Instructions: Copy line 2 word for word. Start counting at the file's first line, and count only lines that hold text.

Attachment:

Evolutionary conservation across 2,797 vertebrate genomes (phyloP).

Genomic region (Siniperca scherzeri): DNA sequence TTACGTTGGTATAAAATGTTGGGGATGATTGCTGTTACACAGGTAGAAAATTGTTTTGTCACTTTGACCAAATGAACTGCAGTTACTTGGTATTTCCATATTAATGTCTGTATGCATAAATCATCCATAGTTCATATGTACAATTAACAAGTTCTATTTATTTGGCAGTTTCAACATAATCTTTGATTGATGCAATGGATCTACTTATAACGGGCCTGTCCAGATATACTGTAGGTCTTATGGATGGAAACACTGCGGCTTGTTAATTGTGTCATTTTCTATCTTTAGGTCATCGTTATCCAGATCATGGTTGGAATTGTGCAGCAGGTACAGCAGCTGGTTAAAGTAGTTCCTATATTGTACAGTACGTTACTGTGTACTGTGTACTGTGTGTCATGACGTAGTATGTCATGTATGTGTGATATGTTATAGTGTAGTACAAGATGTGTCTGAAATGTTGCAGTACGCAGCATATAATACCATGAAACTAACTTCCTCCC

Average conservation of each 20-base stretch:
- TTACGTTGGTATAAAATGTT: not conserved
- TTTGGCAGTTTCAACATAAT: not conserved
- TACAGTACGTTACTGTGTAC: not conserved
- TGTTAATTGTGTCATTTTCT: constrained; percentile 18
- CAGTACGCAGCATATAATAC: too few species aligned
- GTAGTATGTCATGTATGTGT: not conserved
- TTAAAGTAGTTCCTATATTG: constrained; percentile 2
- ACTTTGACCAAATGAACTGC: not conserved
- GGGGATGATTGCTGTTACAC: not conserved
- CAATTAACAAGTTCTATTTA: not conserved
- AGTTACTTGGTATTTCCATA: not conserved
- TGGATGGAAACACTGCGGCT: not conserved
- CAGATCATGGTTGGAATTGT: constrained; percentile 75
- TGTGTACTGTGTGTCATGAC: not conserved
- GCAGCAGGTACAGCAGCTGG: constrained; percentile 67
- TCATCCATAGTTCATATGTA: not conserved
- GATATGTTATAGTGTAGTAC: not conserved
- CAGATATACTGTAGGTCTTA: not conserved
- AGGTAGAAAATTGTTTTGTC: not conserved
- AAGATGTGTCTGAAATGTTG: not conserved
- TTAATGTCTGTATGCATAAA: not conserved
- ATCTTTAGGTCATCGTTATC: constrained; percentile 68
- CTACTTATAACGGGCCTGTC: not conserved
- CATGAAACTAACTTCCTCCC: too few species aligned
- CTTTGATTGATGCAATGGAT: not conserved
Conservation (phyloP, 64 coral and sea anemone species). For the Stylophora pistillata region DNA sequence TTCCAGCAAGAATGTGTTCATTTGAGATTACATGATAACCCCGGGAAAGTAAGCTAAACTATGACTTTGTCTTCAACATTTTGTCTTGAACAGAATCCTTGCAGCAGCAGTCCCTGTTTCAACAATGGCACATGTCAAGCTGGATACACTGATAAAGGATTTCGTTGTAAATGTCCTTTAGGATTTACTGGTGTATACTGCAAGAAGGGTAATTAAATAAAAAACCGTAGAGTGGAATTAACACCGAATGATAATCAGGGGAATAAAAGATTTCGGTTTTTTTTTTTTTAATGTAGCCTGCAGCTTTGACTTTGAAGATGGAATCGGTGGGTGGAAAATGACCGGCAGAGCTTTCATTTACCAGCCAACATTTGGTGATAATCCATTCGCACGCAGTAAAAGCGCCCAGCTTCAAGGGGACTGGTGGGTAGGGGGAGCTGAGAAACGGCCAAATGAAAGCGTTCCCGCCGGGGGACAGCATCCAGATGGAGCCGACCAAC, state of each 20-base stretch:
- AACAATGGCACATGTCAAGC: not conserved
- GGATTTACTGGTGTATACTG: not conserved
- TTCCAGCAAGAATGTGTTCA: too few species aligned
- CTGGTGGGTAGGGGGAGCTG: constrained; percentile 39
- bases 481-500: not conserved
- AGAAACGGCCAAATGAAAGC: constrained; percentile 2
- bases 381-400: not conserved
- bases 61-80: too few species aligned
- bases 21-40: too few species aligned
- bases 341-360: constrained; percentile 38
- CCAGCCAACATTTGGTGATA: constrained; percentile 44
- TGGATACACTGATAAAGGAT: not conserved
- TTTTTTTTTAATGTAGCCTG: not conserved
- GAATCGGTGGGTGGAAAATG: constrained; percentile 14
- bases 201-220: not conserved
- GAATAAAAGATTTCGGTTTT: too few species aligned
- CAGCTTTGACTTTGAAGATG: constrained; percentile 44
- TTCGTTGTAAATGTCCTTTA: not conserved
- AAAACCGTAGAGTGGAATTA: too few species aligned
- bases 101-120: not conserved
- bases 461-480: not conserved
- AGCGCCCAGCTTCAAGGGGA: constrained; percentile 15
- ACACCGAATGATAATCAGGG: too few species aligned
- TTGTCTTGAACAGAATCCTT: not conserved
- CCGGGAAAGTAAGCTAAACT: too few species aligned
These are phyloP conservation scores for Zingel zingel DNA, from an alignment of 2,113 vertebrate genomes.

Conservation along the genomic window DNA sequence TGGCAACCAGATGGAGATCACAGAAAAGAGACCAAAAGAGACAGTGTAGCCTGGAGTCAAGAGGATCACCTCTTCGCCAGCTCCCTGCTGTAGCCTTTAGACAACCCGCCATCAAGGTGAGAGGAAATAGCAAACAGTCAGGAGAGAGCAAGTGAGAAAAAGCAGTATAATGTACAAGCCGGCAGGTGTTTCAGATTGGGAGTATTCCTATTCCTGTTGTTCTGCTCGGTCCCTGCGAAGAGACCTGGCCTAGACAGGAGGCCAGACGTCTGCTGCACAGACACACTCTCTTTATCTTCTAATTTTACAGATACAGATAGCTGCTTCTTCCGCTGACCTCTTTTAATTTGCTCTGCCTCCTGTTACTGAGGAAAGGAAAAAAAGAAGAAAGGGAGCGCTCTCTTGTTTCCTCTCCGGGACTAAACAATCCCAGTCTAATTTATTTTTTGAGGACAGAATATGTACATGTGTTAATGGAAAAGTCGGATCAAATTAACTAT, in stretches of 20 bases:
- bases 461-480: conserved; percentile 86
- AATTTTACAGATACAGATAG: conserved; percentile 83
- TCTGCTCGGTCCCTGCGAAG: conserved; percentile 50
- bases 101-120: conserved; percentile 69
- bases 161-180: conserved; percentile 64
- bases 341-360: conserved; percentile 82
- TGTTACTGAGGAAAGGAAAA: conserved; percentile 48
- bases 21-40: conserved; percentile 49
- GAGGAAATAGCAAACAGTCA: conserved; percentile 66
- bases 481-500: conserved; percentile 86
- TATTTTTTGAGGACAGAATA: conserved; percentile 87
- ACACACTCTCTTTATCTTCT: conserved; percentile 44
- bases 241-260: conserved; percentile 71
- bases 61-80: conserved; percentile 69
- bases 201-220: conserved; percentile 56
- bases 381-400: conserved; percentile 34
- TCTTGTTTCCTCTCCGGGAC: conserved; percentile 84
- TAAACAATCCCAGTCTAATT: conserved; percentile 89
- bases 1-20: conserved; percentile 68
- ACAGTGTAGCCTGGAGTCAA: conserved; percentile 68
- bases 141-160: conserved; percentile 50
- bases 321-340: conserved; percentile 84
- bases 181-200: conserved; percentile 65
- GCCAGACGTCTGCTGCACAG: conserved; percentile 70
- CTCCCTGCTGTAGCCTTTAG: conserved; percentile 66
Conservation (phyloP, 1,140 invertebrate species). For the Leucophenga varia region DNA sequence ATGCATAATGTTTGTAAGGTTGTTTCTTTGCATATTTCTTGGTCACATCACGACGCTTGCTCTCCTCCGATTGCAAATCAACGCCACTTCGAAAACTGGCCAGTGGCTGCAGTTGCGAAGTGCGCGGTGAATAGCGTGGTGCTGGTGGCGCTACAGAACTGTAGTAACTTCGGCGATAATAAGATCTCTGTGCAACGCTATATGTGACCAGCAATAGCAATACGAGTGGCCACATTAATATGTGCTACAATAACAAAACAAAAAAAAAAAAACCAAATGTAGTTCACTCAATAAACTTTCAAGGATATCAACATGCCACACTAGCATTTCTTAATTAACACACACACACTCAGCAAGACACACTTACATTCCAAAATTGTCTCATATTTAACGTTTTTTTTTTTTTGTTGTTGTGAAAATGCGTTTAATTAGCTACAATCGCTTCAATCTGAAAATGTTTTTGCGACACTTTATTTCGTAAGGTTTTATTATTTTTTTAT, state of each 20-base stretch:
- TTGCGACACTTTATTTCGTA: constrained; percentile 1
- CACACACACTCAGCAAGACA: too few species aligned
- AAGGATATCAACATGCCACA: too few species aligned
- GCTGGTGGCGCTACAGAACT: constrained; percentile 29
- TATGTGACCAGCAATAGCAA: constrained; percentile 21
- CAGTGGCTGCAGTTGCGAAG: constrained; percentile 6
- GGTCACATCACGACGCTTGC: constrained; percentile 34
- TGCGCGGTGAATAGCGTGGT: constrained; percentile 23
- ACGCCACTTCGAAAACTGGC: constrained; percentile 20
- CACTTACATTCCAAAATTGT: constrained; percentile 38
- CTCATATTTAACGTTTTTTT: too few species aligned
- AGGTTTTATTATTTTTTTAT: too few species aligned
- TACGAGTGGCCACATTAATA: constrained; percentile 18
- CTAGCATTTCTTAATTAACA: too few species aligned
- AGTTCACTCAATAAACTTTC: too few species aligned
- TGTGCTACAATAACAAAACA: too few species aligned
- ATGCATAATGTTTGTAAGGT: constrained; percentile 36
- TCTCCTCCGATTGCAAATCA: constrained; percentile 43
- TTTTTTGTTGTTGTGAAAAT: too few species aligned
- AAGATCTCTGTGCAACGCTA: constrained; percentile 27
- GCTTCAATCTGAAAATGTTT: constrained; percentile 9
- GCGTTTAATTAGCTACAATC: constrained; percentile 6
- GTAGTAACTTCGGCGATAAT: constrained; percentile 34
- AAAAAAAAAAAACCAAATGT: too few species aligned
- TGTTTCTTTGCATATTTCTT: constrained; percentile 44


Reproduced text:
Genomic region (Siniperca scherzeri): DNA sequence TTACGTTGGTATAAAATGTTGGGGATGATTGCTGTTACACAGGTAGAAAATTGTTTTGTCACTTTGACCAAATGAACTGCAGTTACTTGGTATTTCCATATTAATGTCTGTATGCATAAATCATCCATAGTTCATATGTACAATTAACAAGTTCTATTTATTTGGCAGTTTCAACATAATCTTTGATTGATGCAATGGATCTACTTATAACGGGCCTGTCCAGATATACTGTAGGTCTTATGGATGGAAACACTGCGGCTTGTTAATTGTGTCATTTTCTATCTTTAGGTCATCGTTATCCAGATCATGGTTGGAATTGTGCAGCAGGTACAGCAGCTGGTTAAAGTAGTTCCTATATTGTACAGTACGTTACTGTGTACTGTGTACTGTGTGTCATGACGTAGTATGTCATGTATGTGTGATATGTTATAGTGTAGTACAAGATGTGTCTGAAATGTTGCAGTACGCAGCATATAATACCATGAAACTAACTTCCTCCC